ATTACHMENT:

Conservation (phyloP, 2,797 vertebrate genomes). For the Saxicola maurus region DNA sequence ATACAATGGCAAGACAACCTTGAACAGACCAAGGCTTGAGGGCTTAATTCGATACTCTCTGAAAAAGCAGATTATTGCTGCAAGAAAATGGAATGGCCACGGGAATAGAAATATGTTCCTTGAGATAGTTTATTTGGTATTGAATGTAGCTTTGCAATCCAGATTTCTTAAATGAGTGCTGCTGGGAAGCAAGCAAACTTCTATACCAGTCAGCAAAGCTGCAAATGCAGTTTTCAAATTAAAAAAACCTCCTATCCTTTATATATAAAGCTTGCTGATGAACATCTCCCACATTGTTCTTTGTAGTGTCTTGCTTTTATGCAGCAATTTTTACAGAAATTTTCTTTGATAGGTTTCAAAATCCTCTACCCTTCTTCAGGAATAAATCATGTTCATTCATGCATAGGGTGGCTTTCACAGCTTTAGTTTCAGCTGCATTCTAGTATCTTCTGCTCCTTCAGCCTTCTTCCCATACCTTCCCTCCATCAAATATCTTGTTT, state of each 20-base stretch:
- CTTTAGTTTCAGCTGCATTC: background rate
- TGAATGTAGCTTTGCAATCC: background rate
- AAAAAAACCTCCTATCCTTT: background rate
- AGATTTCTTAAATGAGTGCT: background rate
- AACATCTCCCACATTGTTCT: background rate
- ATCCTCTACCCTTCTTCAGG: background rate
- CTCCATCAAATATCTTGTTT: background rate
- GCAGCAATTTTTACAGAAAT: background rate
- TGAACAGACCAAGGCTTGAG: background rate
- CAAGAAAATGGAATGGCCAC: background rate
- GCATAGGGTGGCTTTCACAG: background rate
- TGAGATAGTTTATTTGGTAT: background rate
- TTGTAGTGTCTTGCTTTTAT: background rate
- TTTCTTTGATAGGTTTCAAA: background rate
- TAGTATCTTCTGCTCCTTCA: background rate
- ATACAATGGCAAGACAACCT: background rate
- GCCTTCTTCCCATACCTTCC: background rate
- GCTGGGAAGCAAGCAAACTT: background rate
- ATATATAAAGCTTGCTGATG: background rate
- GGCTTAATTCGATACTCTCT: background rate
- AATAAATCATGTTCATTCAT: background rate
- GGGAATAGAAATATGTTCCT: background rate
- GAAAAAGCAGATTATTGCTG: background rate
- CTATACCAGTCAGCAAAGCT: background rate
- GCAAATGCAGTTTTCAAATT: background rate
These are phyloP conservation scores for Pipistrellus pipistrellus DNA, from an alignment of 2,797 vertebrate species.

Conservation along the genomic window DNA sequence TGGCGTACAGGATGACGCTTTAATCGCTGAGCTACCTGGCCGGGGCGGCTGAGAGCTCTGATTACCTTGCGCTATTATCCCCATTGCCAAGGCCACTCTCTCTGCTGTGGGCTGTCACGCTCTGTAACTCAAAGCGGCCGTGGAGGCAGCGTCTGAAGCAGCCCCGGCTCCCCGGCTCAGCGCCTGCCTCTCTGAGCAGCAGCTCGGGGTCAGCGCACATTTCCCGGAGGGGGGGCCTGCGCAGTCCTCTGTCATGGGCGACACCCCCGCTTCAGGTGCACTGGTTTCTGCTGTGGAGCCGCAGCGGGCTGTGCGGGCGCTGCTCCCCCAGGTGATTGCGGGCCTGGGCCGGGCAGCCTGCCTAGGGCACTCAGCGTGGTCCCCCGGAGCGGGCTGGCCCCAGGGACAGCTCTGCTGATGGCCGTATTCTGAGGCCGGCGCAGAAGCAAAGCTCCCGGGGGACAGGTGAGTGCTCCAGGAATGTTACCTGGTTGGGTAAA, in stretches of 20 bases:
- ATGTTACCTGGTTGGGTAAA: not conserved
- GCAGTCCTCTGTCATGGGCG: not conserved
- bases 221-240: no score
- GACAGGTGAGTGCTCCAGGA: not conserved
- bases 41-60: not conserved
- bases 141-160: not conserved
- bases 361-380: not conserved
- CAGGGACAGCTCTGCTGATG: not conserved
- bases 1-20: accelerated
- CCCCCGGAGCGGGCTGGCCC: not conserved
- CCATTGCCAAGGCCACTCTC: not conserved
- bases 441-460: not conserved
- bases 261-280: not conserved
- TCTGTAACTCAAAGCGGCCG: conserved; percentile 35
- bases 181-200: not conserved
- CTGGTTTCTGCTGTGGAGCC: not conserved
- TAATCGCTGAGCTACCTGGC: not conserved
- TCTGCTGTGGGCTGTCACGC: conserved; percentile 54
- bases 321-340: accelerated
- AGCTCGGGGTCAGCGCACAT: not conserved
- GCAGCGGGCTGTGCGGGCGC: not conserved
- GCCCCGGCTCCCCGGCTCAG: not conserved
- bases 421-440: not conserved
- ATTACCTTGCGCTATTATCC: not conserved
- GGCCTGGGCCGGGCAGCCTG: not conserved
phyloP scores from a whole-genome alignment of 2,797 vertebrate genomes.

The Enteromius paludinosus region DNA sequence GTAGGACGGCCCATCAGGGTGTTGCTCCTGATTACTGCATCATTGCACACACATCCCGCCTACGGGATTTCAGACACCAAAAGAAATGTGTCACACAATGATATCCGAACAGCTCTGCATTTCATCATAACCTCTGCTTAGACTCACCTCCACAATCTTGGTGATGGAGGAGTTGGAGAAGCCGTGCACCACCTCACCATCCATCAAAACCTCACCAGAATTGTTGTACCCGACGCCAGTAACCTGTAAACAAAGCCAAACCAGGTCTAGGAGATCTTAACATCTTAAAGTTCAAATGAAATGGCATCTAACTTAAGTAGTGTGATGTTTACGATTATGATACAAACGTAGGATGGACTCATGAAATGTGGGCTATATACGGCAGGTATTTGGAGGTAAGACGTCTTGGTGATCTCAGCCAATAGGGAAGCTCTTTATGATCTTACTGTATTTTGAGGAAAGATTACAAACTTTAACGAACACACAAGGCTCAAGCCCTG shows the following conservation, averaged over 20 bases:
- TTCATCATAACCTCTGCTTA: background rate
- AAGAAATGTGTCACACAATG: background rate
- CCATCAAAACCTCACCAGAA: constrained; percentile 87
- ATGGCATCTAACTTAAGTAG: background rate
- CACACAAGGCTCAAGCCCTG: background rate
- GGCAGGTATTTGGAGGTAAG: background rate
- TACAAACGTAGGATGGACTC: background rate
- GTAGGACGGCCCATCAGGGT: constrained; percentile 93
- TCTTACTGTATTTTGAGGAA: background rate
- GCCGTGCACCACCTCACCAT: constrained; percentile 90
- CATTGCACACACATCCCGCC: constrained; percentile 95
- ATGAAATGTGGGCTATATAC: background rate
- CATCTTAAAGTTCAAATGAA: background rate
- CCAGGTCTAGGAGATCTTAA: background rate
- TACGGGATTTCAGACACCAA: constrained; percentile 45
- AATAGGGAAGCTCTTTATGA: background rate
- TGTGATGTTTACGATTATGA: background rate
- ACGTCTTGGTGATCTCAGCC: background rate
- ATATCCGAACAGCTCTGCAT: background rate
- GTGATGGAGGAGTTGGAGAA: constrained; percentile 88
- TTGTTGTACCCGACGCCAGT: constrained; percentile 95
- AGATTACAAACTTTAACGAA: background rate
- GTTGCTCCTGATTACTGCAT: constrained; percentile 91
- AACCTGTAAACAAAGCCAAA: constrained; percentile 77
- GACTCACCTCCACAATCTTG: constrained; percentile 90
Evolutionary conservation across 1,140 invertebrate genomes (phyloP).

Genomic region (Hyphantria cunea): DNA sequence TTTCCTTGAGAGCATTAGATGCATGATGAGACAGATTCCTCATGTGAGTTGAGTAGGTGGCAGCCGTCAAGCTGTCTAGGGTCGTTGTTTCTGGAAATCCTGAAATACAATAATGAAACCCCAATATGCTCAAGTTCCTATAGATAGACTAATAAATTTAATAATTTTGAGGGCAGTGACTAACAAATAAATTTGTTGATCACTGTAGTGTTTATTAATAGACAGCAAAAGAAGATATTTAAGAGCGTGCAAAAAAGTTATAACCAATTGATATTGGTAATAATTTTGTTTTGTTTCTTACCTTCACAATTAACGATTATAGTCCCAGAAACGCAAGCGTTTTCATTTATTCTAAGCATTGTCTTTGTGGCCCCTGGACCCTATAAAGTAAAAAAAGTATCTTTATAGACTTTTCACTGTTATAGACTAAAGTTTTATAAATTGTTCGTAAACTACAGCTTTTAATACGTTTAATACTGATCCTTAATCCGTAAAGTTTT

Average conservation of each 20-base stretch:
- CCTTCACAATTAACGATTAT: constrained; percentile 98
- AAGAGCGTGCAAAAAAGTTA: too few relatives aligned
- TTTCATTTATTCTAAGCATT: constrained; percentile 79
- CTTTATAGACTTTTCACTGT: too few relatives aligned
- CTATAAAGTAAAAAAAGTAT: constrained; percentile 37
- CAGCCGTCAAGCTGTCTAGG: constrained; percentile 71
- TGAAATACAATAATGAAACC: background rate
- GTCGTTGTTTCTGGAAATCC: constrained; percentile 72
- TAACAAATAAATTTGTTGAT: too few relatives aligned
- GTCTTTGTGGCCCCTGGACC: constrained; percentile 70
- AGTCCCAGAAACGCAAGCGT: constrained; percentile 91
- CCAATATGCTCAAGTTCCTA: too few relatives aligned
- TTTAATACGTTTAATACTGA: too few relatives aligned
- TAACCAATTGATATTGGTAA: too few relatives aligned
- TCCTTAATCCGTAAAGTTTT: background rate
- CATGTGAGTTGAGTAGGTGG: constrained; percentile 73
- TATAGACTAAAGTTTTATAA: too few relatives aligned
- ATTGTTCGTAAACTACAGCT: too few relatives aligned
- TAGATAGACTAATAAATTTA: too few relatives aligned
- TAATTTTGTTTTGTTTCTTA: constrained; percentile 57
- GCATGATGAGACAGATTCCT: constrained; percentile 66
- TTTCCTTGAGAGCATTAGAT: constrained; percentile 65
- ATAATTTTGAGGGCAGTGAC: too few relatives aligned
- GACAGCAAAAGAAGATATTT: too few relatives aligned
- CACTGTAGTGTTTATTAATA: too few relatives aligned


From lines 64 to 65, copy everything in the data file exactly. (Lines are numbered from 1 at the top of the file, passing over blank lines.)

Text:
- TCTTACTGTATTTTGAGGAA: background rate
- GCCGTGCACCACCTCACCAT: constrained; percentile 90